Since the EP-3 Hainan Island Incident in 2001, several rows have broken out between China and the U.S. over the navigational rights of military vessels in China’s offshore areas, the East China Sea and South China Sea. Both China and the U.S. have invoked international law in general and the 1982 United Nations Convention on the Law of the Sea (UNCLOS) in particular to claim that what their flagged vessels have done is in line with international law. This reflects the strategic concerns of both countries and the conflict of their relevant strategic interests.
The first legal issue is whether military activities in China’s exclusive economic zone (EEZ) are within the freedom of navigation domain. The U.S. believes that in the EEZ user States enjoy unqualified freedom of navigation and over flight as on the high seas. The U.S. argues that by combining Articles 58 and 87 of UNCLOS, all States enjoy in the EEZ the pre-existing navigational and over flight freedoms from when the zone was part of the high seas. These include military activities, such as operating military devices, intelligence gathering, surveillance and reconnaissance activities, exercises, operations, and conducting military surveys. China argues that the freedoms implied in Article 58 have some qualifications, including “due regard” for the rights of all other States and the overarching principle of “for peaceful purpose/use.” According to China’s line of argument, “freedom of navigation and over flight’’ in the EEZ should not include the freedom to conduct military and reconnaissance activities, to perform military deterrence or battlefield preparation, or intelligence gathering. China maintains these activities infringe on the coastal state’s national security interests and can be considered a use of force, or a threat to use force, against the state, particularly with the advanced technologies used by the vessels.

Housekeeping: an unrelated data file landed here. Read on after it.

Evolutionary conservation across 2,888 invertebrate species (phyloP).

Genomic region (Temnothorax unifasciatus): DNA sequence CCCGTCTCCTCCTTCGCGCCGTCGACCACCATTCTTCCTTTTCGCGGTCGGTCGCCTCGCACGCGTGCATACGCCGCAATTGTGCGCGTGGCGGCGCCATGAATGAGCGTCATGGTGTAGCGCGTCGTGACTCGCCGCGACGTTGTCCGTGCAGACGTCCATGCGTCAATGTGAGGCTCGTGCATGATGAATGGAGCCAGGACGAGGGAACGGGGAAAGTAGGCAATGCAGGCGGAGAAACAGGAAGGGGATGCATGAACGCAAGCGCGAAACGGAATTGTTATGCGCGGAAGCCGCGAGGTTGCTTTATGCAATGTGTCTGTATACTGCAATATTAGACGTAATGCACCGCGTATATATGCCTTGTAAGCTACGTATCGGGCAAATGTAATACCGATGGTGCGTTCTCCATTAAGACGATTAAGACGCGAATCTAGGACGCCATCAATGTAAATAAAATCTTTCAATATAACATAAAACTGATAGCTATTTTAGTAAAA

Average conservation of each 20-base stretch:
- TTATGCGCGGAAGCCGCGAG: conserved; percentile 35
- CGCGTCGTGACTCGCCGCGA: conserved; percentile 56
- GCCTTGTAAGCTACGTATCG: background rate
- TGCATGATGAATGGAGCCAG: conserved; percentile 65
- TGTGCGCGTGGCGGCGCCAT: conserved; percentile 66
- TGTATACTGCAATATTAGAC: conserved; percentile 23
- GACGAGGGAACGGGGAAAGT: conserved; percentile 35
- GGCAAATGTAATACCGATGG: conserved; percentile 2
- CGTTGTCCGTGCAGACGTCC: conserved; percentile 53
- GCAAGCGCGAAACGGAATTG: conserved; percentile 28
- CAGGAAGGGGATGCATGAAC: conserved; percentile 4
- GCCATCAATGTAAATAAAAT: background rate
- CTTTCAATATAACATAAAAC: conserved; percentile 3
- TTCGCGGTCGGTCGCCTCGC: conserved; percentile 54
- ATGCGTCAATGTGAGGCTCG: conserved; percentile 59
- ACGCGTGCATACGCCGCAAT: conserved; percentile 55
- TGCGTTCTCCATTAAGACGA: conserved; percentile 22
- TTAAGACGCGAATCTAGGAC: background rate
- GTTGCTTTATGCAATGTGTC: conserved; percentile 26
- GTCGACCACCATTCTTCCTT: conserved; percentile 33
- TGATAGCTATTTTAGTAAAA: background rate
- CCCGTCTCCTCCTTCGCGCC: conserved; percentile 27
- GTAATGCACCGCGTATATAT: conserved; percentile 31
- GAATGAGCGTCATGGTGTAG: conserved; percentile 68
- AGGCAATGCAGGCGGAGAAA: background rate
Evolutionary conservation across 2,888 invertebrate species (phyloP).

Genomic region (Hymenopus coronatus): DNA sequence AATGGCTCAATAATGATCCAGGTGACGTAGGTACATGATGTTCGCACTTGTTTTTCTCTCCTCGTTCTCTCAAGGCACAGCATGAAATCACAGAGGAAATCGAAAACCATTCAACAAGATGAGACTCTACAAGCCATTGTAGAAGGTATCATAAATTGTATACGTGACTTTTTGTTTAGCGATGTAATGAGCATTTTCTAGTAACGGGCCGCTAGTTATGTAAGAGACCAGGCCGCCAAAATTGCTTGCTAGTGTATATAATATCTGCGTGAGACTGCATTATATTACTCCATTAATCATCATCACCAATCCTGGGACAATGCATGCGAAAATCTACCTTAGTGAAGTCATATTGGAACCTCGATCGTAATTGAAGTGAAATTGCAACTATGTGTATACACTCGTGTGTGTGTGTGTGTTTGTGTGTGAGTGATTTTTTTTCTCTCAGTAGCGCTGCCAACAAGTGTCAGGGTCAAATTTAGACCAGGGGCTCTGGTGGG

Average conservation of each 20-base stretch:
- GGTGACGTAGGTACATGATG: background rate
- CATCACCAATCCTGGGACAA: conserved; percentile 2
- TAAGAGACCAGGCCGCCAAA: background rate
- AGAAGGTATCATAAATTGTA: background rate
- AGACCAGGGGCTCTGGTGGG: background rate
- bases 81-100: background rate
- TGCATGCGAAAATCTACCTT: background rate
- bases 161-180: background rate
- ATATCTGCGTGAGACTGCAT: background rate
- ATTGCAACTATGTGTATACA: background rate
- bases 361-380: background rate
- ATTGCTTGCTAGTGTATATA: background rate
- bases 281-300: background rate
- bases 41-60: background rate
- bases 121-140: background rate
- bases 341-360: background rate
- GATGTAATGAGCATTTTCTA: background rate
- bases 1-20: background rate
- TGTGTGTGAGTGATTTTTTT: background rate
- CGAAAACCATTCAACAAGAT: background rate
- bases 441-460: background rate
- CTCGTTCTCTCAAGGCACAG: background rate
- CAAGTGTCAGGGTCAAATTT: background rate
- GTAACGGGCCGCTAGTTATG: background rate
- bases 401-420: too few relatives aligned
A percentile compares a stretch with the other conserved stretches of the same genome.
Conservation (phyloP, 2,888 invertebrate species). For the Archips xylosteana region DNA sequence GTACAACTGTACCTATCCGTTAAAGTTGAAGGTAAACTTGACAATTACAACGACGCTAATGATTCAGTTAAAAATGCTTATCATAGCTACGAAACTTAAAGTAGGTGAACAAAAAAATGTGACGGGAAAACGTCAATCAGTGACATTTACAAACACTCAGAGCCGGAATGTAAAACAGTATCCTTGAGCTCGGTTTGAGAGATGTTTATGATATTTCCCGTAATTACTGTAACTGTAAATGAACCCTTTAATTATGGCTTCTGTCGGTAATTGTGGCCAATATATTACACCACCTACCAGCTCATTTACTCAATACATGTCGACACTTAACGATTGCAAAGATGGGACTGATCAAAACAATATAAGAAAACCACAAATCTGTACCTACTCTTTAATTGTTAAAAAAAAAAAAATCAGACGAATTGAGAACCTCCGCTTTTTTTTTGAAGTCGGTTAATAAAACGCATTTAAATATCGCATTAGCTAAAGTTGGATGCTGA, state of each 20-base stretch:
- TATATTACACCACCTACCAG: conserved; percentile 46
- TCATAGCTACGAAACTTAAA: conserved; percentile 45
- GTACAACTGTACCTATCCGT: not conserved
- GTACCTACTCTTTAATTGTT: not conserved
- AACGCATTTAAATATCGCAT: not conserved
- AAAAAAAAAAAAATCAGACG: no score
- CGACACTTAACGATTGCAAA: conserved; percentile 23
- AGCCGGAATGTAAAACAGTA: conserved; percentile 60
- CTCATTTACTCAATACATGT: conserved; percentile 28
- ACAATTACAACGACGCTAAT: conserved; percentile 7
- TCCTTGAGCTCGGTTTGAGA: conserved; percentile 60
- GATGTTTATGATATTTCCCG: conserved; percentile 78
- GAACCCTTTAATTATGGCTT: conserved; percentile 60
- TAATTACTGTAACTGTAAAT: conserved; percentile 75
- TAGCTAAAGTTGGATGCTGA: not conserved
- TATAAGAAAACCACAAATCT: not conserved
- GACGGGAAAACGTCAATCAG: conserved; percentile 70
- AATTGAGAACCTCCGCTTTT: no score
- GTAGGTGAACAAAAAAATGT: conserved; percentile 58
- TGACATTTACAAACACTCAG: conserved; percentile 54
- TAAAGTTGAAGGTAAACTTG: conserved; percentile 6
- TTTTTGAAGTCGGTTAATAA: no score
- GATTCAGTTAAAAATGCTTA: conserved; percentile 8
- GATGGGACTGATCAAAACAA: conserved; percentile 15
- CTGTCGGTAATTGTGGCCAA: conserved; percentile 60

There is also conjecture whether some military activities like hydrographic and military surveys belong to marine scientific research (MSR). The U.S. maintains these are freedom of navigation exercises and “other internationally lawful uses of the sea” for which consent is not necessary. China has long sought to prevent other countries from carrying out surveillance or surveying operations, including military surveys, within its EEZ. It argues that since data collected from these activities can be used for scientific purposes, such surveillance belongs to MSR. In particular, MSR activities are very diverse and many expeditions collect data at sea for later separation for different purposes and uses.
“Due regard” is a reciprocal obligation between coastal States and user-States under UNCLOS. The U.S. considers that it is within the discretion of sovereign-immune vessels to take, or not to take, any measures, taking into consideration whether it is reasonable and practical and that “due regard” is not the right of the coastal State. Some Chinese scholars argue that although there are restrictions on the sovereign rights and exclusive jurisdiction enjoyed by coastal States in their EEZs, this does not necessarily degrade the superiority of the rights of coastal States.
Need to regulate certain EEC activities